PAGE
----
Nevada Newsmakers

News - August 1, 2023 - by Ray Hagar

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The state of Nevada is doing very well with its financial investments, Nevada Treasurer Zach Conine said recently on Nevada Newsmkers.

So well that Conine described the state's investment office as "crushing it," using a baseball analogy to drive home his point:

"From the state perspective, which is a little different than the economic perspective, we are actually hitting to cover of of the ball," Conine told host Sam Shad.

"More than 80 percent of the new revenue that was found in the final Economic Forum before the budget closed (at the Nevada Legislature), came from additional treasury investment returns that we think we going to now exceed that."

The Nevada Economic Forum approved a projected budget of $11.6 billion for fiscal years 2024 and 2025 in May, according to the Las Vegas-Review Journal. It was more than $200 million increase from what the group predicted in December.

Conine suggests that those numbers could improve before the next Economic Forum meeting in December.

"This past year was probably -- and we will confirm this in the next couple of days -- one of the best investment-return years in the history of the state," he said. "We are absolutely crushing it in our investment office."

The hikes in interest rates this year by the Federal Reserve impacted those returns, said Conine, who defeated Republican Michele Fiore by about one percentage point to win his second term in November of 2022.

"A lot of that has to do to the fact that the Fed has raised rates," he said. "We have been prepared for that raising and on the short side of the curve, the kind of limited maturities, of a six-months-or-less period, is paying quite a bit. And so we are able to make sure that we have the liquidity and the risk protection that the state needs while the other side is just making money hand over fist."

As far the the short-term future of the economy, Conine said, "It does look, economically, that we are coming in for more of a soft landing."

"Obviously, recession fears continue to be out there and there are a lot of families that are hurting, right?" he said. "Gas is a little less at the pump from the last time we talked but they (families) are hurting at the grocery store. They are hurting if they are fighting an eviction, given all that is happening on that front."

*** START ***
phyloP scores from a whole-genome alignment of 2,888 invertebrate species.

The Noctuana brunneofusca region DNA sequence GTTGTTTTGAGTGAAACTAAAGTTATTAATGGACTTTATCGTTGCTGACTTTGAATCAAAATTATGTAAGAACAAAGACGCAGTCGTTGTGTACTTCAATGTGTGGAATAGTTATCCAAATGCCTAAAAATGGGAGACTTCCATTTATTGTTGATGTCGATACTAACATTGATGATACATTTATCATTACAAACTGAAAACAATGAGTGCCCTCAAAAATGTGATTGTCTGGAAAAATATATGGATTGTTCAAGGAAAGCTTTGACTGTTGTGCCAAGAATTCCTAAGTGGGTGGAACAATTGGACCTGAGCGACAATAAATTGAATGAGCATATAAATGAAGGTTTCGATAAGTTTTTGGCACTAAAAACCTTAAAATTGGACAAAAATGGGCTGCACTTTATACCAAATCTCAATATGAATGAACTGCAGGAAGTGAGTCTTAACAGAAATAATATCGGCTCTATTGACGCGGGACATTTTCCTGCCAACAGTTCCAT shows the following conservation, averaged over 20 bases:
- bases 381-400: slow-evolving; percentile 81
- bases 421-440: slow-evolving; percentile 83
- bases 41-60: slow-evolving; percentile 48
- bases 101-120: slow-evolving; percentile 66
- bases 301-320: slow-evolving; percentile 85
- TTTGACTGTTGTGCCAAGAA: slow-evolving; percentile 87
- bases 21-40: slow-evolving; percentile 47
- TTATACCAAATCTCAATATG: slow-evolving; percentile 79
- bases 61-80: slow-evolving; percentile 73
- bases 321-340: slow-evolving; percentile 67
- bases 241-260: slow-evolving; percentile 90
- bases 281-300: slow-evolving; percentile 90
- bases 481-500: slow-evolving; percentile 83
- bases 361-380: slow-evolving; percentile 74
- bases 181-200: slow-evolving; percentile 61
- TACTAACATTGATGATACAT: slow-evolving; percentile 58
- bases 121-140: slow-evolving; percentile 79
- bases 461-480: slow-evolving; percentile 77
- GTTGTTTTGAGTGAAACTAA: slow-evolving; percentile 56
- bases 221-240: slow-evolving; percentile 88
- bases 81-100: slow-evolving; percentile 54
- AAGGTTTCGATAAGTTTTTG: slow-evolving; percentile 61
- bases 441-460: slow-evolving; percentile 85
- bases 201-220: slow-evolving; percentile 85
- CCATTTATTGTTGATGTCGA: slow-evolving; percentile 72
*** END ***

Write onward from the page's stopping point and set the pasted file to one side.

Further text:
Pandemic safe guards for renters in Nevada expired in June, causing a 170 percent increase eviction filings, according to a report from Princeton University and reported on by the Nevada Independent.

Nearly, 5,000 evictions filings were made in June, according to the Princeton report.

"And so, the work of the state continues as we try to make sure we have protections in place and that the safety net that we all pay for actually works when people fall into it," Conine said.

Mortgages rates may continue to climb, which is not good news for protential home buyers, Conine said. The 30-year fixed rate nationally for housing mortgages in currently at an average of 6.68 percent, according to statistics from NerdWallet.

"We expect that there will be some level of increased rates before the end of the year," Conine said. "The market is certainly (nearing) that and then a couple of smaller declines next year."

While inflation had dropped in some sectors, Conine sees issues with the price of groceries.

"It (pricing) will rise very quickly and it will fall a little more slowly," he said. "I expect we will see prices decline but over a longer period of time."

  Conine said his office will have a record-setting government bond issuance later this year. Some of the money from that bonding will be used to improve state-government infrastructure in Southern Nevada.

"We are going to market later this year with a bond issuance, the largest bond issuance in the history of the state," he said.

"It will be around a half a billion dollars and that bond issuance will support a number of new state buildings, the ability for us to get all state employees in Southern Nevada in the same area and create some legislative buildings in the same area in Southern Nevada, which we have needed for quite some time."

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